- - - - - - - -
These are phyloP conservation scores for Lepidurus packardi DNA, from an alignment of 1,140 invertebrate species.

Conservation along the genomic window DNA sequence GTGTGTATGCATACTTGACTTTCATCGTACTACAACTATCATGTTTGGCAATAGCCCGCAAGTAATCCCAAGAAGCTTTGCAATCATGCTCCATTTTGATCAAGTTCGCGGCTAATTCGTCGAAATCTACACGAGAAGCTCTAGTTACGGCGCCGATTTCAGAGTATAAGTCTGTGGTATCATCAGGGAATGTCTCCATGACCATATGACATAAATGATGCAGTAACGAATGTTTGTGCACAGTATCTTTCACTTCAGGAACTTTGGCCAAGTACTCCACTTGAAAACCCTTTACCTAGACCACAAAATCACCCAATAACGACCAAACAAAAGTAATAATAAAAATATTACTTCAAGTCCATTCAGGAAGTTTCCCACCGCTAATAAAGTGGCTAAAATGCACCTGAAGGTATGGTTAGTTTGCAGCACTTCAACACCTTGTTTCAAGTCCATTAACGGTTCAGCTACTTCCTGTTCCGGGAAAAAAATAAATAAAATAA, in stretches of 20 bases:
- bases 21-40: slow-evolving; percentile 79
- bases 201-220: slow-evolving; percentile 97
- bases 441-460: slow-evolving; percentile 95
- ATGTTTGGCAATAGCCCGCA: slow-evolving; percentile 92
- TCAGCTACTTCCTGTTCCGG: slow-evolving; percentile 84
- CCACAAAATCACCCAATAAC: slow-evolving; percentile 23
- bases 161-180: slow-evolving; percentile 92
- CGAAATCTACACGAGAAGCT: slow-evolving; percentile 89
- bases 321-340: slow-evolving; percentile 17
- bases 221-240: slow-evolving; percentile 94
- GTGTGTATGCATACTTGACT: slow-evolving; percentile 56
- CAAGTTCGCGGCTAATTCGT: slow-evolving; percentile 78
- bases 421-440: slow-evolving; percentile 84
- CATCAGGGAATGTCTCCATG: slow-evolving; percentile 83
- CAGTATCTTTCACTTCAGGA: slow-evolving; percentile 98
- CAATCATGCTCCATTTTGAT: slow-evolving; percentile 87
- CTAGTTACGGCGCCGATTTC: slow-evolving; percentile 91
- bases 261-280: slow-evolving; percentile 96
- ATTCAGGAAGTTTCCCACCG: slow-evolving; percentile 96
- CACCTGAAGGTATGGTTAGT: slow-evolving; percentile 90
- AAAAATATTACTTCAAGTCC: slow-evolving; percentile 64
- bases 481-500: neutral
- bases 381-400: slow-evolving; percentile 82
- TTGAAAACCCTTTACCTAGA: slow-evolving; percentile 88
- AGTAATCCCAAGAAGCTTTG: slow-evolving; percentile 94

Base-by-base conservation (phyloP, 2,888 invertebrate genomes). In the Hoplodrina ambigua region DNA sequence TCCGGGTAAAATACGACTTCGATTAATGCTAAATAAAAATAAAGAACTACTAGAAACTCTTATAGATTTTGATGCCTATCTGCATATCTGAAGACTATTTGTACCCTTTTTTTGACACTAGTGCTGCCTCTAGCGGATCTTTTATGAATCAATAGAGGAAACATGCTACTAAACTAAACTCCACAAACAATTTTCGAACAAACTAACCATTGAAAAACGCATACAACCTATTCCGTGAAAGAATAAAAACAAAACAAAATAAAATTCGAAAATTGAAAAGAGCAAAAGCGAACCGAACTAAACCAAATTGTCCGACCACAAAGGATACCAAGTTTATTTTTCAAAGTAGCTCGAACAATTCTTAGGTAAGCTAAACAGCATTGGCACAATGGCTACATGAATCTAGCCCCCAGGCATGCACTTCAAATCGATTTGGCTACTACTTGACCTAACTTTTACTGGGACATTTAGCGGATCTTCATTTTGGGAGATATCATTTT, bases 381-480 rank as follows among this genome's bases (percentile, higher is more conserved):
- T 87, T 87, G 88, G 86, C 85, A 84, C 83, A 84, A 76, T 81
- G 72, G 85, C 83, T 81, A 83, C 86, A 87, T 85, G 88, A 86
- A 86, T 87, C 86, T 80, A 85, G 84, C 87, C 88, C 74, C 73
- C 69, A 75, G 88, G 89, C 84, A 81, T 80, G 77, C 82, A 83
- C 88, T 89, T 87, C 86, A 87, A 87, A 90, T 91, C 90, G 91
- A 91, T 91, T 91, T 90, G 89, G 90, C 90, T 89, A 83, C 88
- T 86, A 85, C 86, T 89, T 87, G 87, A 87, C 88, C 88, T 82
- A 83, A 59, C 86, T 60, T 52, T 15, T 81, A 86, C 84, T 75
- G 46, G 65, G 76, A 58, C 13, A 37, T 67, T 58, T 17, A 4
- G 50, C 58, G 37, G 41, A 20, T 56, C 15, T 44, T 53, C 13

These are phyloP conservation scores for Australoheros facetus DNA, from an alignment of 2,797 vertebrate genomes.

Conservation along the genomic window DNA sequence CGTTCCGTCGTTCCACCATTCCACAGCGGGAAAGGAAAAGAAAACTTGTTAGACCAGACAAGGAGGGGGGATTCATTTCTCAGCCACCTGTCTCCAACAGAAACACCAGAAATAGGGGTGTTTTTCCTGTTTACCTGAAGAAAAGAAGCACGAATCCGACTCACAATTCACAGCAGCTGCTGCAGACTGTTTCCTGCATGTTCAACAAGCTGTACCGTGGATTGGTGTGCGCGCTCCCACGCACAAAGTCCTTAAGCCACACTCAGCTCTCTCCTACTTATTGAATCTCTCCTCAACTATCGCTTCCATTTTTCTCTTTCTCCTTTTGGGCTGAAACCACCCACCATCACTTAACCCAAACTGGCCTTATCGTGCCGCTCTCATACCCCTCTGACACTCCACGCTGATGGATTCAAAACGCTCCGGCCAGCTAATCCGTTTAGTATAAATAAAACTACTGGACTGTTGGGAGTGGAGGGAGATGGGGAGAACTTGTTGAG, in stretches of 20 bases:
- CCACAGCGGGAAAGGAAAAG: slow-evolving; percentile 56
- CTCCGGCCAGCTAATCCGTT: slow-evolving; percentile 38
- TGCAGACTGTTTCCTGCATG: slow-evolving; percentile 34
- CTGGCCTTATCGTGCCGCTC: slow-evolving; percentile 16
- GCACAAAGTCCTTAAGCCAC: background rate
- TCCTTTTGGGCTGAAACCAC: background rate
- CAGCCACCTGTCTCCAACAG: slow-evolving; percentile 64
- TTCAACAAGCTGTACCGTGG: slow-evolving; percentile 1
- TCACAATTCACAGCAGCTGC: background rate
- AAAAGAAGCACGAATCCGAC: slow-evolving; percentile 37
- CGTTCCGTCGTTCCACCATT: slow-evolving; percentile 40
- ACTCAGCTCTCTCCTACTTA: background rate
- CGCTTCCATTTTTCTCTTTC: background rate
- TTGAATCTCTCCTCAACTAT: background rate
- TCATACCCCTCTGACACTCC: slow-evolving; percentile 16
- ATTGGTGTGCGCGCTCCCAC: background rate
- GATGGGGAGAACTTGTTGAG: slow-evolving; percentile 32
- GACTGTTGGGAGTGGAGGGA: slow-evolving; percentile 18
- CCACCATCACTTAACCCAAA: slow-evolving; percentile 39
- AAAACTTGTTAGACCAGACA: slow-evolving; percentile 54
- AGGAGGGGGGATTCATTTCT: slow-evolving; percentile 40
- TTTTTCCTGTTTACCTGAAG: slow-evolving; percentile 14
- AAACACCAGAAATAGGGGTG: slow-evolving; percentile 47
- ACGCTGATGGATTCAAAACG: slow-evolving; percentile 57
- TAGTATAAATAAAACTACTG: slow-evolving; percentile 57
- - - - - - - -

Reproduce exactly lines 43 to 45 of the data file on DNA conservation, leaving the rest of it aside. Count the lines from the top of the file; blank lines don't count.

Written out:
- TGCAGACTGTTTCCTGCATG: slow-evolving; percentile 34
- CTGGCCTTATCGTGCCGCTC: slow-evolving; percentile 16
- GCACAAAGTCCTTAAGCCAC: background rate